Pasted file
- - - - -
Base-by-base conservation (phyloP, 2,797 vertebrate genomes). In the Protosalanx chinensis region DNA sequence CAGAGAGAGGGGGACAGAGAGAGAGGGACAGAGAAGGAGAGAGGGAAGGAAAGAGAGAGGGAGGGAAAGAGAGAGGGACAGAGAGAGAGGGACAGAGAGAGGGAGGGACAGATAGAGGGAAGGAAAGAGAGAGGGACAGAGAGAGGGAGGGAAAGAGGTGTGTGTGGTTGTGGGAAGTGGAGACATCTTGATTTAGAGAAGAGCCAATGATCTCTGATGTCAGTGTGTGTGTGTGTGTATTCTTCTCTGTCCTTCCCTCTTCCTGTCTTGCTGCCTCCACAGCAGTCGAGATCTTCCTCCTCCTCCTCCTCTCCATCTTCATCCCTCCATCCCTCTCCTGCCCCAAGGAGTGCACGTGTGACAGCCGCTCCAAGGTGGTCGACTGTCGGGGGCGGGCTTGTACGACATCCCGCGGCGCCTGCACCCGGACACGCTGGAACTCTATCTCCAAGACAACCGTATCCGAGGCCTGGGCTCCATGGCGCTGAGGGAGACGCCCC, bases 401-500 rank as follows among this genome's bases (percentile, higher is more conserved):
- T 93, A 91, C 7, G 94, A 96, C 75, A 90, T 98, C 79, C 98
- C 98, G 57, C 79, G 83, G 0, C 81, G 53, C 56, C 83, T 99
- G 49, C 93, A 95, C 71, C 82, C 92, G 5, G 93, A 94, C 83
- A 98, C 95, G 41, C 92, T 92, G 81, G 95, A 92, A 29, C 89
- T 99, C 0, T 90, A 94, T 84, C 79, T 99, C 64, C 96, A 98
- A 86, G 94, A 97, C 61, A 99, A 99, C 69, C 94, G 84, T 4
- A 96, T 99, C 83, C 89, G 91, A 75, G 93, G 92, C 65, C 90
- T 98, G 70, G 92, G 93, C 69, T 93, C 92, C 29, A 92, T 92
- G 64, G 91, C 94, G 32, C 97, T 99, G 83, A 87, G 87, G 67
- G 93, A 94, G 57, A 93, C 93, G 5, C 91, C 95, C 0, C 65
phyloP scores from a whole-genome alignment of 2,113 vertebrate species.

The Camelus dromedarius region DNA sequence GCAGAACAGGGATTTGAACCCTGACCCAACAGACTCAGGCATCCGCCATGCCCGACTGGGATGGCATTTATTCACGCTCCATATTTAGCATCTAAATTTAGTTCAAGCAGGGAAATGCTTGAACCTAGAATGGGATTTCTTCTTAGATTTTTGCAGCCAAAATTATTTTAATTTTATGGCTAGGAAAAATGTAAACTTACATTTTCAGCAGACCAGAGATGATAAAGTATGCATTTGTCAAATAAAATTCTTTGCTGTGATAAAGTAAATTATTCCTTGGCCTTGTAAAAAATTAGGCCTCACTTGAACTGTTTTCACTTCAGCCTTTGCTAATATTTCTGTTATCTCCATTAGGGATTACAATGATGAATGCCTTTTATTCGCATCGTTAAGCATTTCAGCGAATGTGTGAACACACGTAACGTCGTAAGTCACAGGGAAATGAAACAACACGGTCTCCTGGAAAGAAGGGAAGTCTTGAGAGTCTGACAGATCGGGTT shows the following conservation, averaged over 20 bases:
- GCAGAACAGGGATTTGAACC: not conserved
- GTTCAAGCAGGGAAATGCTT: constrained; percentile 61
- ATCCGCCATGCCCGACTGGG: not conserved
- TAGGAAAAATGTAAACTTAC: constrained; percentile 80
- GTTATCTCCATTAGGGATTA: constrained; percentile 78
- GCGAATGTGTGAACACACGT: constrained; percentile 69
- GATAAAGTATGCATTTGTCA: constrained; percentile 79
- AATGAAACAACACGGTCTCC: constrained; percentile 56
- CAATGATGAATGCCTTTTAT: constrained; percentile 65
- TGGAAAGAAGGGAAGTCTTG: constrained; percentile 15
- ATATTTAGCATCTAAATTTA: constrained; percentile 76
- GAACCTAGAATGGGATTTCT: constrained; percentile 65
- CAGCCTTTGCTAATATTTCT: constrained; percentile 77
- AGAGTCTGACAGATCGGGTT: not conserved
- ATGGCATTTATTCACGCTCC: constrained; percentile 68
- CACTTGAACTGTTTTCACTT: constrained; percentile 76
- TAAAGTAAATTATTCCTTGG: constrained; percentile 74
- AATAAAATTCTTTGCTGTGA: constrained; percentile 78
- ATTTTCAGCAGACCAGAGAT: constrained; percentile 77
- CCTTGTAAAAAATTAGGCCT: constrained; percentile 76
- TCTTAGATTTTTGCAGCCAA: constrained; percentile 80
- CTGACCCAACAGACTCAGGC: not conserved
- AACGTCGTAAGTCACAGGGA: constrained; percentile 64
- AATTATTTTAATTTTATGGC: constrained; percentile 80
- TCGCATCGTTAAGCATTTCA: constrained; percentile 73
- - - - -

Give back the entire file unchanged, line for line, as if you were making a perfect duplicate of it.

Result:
Base-by-base conservation (phyloP, 2,797 vertebrate genomes). In the Protosalanx chinensis region DNA sequence CAGAGAGAGGGGGACAGAGAGAGAGGGACAGAGAAGGAGAGAGGGAAGGAAAGAGAGAGGGAGGGAAAGAGAGAGGGACAGAGAGAGAGGGACAGAGAGAGGGAGGGACAGATAGAGGGAAGGAAAGAGAGAGGGACAGAGAGAGGGAGGGAAAGAGGTGTGTGTGGTTGTGGGAAGTGGAGACATCTTGATTTAGAGAAGAGCCAATGATCTCTGATGTCAGTGTGTGTGTGTGTGTATTCTTCTCTGTCCTTCCCTCTTCCTGTCTTGCTGCCTCCACAGCAGTCGAGATCTTCCTCCTCCTCCTCCTCTCCATCTTCATCCCTCCATCCCTCTCCTGCCCCAAGGAGTGCACGTGTGACAGCCGCTCCAAGGTGGTCGACTGTCGGGGGCGGGCTTGTACGACATCCCGCGGCGCCTGCACCCGGACACGCTGGAACTCTATCTCCAAGACAACCGTATCCGAGGCCTGGGCTCCATGGCGCTGAGGGAGACGCCCC, bases 401-500 rank as follows among this genome's bases (percentile, higher is more conserved):
- T 93, A 91, C 7, G 94, A 96, C 75, A 90, T 98, C 79, C 98
- C 98, G 57, C 79, G 83, G 0, C 81, G 53, C 56, C 83, T 99
- G 49, C 93, A 95, C 71, C 82, C 92, G 5, G 93, A 94, C 83
- A 98, C 95, G 41, C 92, T 92, G 81, G 95, A 92, A 29, C 89
- T 99, C 0, T 90, A 94, T 84, C 79, T 99, C 64, C 96, A 98
- A 86, G 94, A 97, C 61, A 99, A 99, C 69, C 94, G 84, T 4
- A 96, T 99, C 83, C 89, G 91, A 75, G 93, G 92, C 65, C 90
- T 98, G 70, G 92, G 93, C 69, T 93, C 92, C 29, A 92, T 92
- G 64, G 91, C 94, G 32, C 97, T 99, G 83, A 87, G 87, G 67
- G 93, A 94, G 57, A 93, C 93, G 5, C 91, C 95, C 0, C 65
phyloP scores from a whole-genome alignment of 2,113 vertebrate species.

The Camelus dromedarius region DNA sequence GCAGAACAGGGATTTGAACCCTGACCCAACAGACTCAGGCATCCGCCATGCCCGACTGGGATGGCATTTATTCACGCTCCATATTTAGCATCTAAATTTAGTTCAAGCAGGGAAATGCTTGAACCTAGAATGGGATTTCTTCTTAGATTTTTGCAGCCAAAATTATTTTAATTTTATGGCTAGGAAAAATGTAAACTTACATTTTCAGCAGACCAGAGATGATAAAGTATGCATTTGTCAAATAAAATTCTTTGCTGTGATAAAGTAAATTATTCCTTGGCCTTGTAAAAAATTAGGCCTCACTTGAACTGTTTTCACTTCAGCCTTTGCTAATATTTCTGTTATCTCCATTAGGGATTACAATGATGAATGCCTTTTATTCGCATCGTTAAGCATTTCAGCGAATGTGTGAACACACGTAACGTCGTAAGTCACAGGGAAATGAAACAACACGGTCTCCTGGAAAGAAGGGAAGTCTTGAGAGTCTGACAGATCGGGTT shows the following conservation, averaged over 20 bases:
- GCAGAACAGGGATTTGAACC: not conserved
- GTTCAAGCAGGGAAATGCTT: constrained; percentile 61
- ATCCGCCATGCCCGACTGGG: not conserved
- TAGGAAAAATGTAAACTTAC: constrained; percentile 80
- GTTATCTCCATTAGGGATTA: constrained; percentile 78
- GCGAATGTGTGAACACACGT: constrained; percentile 69
- GATAAAGTATGCATTTGTCA: constrained; percentile 79
- AATGAAACAACACGGTCTCC: constrained; percentile 56
- CAATGATGAATGCCTTTTAT: constrained; percentile 65
- TGGAAAGAAGGGAAGTCTTG: constrained; percentile 15
- ATATTTAGCATCTAAATTTA: constrained; percentile 76
- GAACCTAGAATGGGATTTCT: constrained; percentile 65
- CAGCCTTTGCTAATATTTCT: constrained; percentile 77
- AGAGTCTGACAGATCGGGTT: not conserved
- ATGGCATTTATTCACGCTCC: constrained; percentile 68
- CACTTGAACTGTTTTCACTT: constrained; percentile 76
- TAAAGTAAATTATTCCTTGG: constrained; percentile 74
- AATAAAATTCTTTGCTGTGA: constrained; percentile 78
- ATTTTCAGCAGACCAGAGAT: constrained; percentile 77
- CCTTGTAAAAAATTAGGCCT: constrained; percentile 76
- TCTTAGATTTTTGCAGCCAA: constrained; percentile 80
- CTGACCCAACAGACTCAGGC: not conserved
- AACGTCGTAAGTCACAGGGA: constrained; percentile 64
- AATTATTTTAATTTTATGGC: constrained; percentile 80
- TCGCATCGTTAAGCATTTCA: constrained; percentile 73